$50 – $175

Shame through New Eyes: The Transformative Power of Mindful Self-Compassion

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Student Organization Center at Hilles

Harvard University

59 Shepard Street

Cambridge, MA 02138

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Shame through New Eyes:

The Transformative Power of Mindful Self-Compassion

with Christopher Germer, PhD

This is a fundraising event for the Institute for Meditation & Psychotherapy. Thank you for your support!



Shame is probably the trickiest human emotion. It’s everywhere so we barely see it. It’s also the glue that makes other emotions stick around longer than they should – fear, anger, guilt—and it hollows out the observer in a way that there’s no one home to work with the emotions. The mere mention of the s-word usually sends people packing. However, seen through the eyes of compassion, we discover some surprising new insights about shame that loosen its grip in our lives. They are:

  • Shame feels blameworthy, but it is an innocent emotion

  • Shame makes us feel alone, but it connects us to the rest of humanity

  • Shame feels old and all-encompassing, but it’s a temporary state like all emotions.

These 3 insights, or paradoxes, correspond to the 3 components of self-compassion as defined by Kristin Neff (2003) – self-kindness, common humanity, and mindfulness.

Please join Chris Germer, a leader in the burgeoning field of self-compassion and co-developer of the Mindful Self-Compassion training program, for a daylong experiential workshop including talks, meditation, research, exercises, and discussion.

5 continuing education (CE) credits are available for licensed psychologists, social workers, LMHCs, nurses, and marriage/family therapists.

In this program, we will explore the nature of shame, its causes (including prejudice and cultural exclusion), and learn simple skills to detect shame in our daily lives and transform it through the power of self-compassion. Meditation practitioners will be able to integrate these tools into their contemplative practices and psychotherapists will learn new skills to work with shame in clinical settings.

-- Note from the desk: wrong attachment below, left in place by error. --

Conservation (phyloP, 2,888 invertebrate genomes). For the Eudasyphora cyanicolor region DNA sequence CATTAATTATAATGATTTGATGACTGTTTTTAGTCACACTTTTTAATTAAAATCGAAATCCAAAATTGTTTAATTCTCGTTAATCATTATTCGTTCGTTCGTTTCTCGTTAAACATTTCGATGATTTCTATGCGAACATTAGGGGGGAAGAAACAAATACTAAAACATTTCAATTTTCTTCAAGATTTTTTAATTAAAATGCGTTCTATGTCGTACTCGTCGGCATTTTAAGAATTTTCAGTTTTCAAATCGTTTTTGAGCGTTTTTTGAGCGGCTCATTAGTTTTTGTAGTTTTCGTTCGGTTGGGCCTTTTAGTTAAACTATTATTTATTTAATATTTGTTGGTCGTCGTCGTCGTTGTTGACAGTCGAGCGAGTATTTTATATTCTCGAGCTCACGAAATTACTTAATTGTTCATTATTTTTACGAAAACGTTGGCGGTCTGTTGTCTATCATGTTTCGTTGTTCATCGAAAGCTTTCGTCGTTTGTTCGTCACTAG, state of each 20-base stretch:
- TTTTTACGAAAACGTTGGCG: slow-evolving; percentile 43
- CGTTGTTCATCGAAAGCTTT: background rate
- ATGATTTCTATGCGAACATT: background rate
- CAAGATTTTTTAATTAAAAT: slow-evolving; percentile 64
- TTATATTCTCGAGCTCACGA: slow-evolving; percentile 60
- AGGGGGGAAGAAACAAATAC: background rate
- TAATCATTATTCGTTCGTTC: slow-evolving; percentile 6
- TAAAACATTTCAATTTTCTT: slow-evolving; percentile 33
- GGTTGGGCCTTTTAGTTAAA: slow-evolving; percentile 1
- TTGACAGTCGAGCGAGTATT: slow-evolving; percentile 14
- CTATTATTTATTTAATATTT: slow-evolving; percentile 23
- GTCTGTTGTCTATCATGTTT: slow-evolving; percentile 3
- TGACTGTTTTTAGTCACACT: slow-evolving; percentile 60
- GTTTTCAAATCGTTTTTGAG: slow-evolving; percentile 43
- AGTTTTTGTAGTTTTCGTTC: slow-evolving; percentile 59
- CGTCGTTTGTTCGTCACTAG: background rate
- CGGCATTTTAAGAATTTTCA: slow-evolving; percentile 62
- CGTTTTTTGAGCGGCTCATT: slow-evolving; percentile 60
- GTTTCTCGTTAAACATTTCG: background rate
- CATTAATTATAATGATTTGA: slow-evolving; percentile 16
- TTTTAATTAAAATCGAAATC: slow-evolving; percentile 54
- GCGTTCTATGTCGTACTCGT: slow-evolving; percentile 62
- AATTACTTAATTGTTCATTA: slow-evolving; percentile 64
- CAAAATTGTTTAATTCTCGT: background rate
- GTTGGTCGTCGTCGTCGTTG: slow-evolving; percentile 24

Everyone is welcome. Participants can expect to touch difficult emotions in this workshop, but they will also learn how to transform the stickiest and trickiest of human emotions through mindful self-compassion.


Learning Objectives:

1. Describe the theory and research on self-compassion
2. Understand shame conceptually and recognize it experientially
3. Apply the three components of self-compassion to the experience of shame
4. Use self-compassion skills to address shame in daily life.
5. Teach simple practices to clients to alleviate shame


About the Instructor:

Christopher Germer, PhD is a clinical psychologist and lecturer on psychiatry (part-time) at Harvard Medical School. He is a co-developer of the Mindful Self-Compassion (MSC) program, which has been taught to over 50,000 people around the globe, and author of The Mindful Path to Self-Compassion and co-author of The Mindful Self-Compassion Workbookand (forthcoming) Teaching the Mindful Self-Compassion Program. Dr. Germer is a founding faculty member of the Institute for Meditation and Psychotherapy as well as the Center for Mindfulness and Compassion, Cambridge Health Alliance, Harvard Medical School. He teaches and leads workshops internationally on mindfulness and compassion, and has a private practice in Arlington, Massachusetts specializing in mindfulness and compassion-based psychotherapy. Website: https://chrisgermer.com/.


Schedule:

9:30-11:00 The meaning and universality of shame
11:00-11:15 Break
11:15-12:30 Self-compassion as an antidote to shame

12:30-2:00 Lunch

2:00-3:15 Strengthening our compassionate self
3:15 -3:30 Break
3:30-4:30 Meeting shame with compassion


*heart-stone photo by Susan Morgan

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Date and Time

Location

Student Organization Center at Hilles

Harvard University

59 Shepard Street

Cambridge, MA 02138

View Map

Refund Policy

Refunds up to 7 days before event

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